may have accumulated during the surgery. Expect some
blood to show through the bandage during the first 24
to 48 hours.
generally recommend that you wear the sling day and
night for between two and eight weeks.
can usually remove the gauze bandage and bathe regularly
after two to seven days. Call your physician if bleeding
continues. You can remove the sling for brief periods
to shower, but remember to avoid moving the injured
are usually removed about two weeks after surgery.
your shoulder starts to heal, your physician may recommend
that you remove the sling for short periods to perform
some light, early-motion exercises.
should move your fingers and hands in the sling as much
as possible to help circulate blood.
you develop a rash or irritated skin around your sling,
call your physician.
you notice any abnormal wear or discomfort in the sling,
contact your physician as early as possible. In general,
do not try to "grin and bear it" if discomfort
does not go away within a few days. The sling should
not irritate your skin.
Rehabilitation can usually begin within a few weeks
after surgery, but you should visit your physician a
week after the injury for a check-up. Until cleared
by your physician, you should keep the shoulder immobilized
in the sling. The sling may make it difficult to use
the hand of the injured shoulder, and you may need to
take several weeks off from work, depending on how much
you rely on the immobilized hand.
After about two or three weeks of
immobilization, your physician usually refers you to
a physical therapist to begin rehabilitation exercises.
The first stage of physical therapy usually involves
passive motion exercises with the assistance of your
physical therapist. Most patients begin with forward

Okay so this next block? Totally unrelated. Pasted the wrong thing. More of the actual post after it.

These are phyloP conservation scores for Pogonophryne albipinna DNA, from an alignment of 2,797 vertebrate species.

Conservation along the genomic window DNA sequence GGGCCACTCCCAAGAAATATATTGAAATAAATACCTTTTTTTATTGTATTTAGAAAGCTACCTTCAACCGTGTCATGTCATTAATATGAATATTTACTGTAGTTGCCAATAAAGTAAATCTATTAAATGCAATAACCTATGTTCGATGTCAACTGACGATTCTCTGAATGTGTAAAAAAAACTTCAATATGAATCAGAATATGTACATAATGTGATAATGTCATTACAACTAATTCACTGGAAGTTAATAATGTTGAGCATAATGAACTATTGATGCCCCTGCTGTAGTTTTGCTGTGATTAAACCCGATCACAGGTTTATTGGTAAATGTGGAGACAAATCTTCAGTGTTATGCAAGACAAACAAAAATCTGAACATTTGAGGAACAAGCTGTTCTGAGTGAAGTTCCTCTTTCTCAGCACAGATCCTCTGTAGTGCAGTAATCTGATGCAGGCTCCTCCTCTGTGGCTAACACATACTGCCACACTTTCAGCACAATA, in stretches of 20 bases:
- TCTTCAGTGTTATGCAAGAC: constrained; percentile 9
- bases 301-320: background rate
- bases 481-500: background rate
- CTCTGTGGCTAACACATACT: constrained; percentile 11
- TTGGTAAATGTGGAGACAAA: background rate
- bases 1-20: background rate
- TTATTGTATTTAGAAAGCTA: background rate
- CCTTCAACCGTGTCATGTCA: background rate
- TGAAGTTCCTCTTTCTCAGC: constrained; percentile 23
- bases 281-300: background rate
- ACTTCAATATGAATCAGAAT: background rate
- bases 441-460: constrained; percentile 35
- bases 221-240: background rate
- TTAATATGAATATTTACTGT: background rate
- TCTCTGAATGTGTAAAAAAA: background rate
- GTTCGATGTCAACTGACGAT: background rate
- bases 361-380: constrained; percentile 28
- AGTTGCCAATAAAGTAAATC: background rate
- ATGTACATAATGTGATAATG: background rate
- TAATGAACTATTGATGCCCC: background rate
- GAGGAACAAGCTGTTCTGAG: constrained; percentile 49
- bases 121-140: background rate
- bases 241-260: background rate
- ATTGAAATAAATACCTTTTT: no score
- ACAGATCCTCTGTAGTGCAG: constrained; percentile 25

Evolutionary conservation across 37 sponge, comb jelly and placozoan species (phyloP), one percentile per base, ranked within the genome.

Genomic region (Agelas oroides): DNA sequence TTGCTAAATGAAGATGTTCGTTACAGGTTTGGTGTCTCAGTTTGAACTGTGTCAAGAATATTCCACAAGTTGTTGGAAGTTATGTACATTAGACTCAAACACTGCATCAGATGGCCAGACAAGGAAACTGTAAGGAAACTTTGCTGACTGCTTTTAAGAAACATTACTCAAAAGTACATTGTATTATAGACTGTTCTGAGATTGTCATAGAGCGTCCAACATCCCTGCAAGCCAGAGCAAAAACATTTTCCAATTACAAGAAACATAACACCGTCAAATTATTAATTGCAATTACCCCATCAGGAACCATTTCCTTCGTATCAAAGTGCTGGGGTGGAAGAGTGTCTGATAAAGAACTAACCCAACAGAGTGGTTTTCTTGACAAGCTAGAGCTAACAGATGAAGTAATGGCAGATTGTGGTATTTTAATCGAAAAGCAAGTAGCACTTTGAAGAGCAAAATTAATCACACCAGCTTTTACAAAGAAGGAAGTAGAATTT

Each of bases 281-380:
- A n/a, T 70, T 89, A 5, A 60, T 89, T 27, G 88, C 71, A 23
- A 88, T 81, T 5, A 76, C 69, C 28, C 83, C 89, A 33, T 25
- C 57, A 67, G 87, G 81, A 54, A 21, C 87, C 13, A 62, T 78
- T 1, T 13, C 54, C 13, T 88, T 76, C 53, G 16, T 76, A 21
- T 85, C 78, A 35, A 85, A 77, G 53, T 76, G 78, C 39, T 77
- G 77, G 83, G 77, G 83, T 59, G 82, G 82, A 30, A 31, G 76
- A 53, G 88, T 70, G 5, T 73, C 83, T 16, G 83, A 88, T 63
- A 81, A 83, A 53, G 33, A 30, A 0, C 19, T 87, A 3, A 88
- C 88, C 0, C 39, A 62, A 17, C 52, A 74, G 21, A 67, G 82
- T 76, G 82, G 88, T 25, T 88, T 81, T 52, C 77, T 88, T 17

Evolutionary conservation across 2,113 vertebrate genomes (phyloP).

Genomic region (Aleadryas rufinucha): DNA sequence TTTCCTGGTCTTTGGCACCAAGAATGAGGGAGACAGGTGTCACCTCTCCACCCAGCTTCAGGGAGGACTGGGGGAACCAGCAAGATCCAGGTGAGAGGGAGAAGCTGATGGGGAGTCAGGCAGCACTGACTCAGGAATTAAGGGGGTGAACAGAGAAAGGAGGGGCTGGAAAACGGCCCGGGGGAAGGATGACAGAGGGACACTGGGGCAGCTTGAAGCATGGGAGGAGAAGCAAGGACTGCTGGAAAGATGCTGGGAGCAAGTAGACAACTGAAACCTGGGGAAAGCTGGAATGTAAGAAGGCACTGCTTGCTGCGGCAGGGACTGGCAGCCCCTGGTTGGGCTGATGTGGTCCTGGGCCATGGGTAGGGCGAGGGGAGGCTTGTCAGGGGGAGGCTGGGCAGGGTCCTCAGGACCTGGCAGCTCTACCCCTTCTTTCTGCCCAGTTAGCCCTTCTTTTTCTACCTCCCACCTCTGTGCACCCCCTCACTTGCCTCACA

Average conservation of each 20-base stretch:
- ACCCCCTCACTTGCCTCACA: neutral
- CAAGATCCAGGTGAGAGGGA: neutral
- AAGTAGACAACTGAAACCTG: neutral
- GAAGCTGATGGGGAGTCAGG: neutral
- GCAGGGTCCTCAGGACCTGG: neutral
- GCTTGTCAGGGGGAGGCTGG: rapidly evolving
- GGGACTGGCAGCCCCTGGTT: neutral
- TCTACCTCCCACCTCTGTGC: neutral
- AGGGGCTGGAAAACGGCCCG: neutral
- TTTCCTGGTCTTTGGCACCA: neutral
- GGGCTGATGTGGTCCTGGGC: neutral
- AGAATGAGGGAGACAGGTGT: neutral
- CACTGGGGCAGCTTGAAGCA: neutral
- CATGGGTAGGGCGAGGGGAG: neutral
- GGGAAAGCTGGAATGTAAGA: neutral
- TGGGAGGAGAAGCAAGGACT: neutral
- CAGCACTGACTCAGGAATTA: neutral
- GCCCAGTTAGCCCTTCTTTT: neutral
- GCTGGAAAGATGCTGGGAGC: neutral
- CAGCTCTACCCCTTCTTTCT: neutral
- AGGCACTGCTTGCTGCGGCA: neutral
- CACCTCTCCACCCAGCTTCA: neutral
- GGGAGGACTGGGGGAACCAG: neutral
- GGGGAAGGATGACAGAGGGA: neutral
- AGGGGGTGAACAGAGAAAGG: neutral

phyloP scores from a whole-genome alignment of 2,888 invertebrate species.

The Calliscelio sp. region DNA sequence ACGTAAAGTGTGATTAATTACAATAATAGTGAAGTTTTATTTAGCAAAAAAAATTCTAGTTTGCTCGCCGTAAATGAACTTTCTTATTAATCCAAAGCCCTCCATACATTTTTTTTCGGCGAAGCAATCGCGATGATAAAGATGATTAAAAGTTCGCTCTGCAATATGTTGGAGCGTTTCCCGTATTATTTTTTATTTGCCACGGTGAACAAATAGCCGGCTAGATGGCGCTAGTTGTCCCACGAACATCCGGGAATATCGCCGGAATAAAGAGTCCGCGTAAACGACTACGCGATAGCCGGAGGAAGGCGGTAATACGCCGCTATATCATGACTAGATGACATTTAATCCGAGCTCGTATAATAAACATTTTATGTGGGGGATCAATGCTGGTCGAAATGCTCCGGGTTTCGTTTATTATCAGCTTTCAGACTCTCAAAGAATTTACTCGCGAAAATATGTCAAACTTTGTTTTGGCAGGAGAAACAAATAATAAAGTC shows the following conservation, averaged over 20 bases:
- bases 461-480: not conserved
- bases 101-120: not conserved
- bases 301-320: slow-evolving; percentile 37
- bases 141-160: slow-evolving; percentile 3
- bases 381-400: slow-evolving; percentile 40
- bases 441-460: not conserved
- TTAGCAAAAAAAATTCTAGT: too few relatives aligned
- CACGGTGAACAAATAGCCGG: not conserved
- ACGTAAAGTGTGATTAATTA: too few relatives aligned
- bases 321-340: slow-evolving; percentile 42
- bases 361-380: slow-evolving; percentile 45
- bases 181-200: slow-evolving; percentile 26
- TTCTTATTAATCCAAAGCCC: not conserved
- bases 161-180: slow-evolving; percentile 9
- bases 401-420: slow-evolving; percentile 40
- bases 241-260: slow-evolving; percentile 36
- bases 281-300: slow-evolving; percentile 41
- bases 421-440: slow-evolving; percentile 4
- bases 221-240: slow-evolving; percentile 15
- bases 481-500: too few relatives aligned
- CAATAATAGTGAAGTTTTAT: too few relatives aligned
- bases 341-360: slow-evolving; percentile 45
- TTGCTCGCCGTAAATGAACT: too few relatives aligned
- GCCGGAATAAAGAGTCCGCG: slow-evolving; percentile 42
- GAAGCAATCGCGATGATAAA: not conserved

motion in the shoulder. Because your arm has been held
across your chest for weeks, rotating or turning the
shoulder outward is usually painful when rehab begins.
With the shoulder held in place, you usually begin strengthening
your wrist and elbow by flexing and extending your hand
and arm. After two to four weeks, you may be able to
start moving your hand, arm, and shoulder without the
assistance of the therapist. Usually within eight weeks,
your therapist can start adding resistance to your exercises
with weights or elastic bands. Non-contact sports, like
tennis and swimming, can often be resumed within four
months. Contact sports should usually not be resumed
until at least six months. Depending on your specific
situation, your physician may prescribe a modification
to the above regimen.
Though injuries caused by direct trauma
frequently are difficult to avoid, you can help reduce
your risk of repeat collarbone injuries by making shoulder
strengthening exercises part of your everyday routine.
Rotator cuff strengthening helps reduce the risk of
overuse problems during athletic or work activities
that require repetitive overhead motions. For players
in contact sports like football, hockey, or lacrosse,
wearing well-fitted shoulder pads that provide more
cushioning can help prevent direct-blow collarbone injuries.
Indirect injuries, such as accidentally falling on your
hand, are more difficult to prevent. After a collarbone
injury, you should be careful to notice any pain or
discomfort in your shoulder during athletics. Avoid
playing through shoulder pain.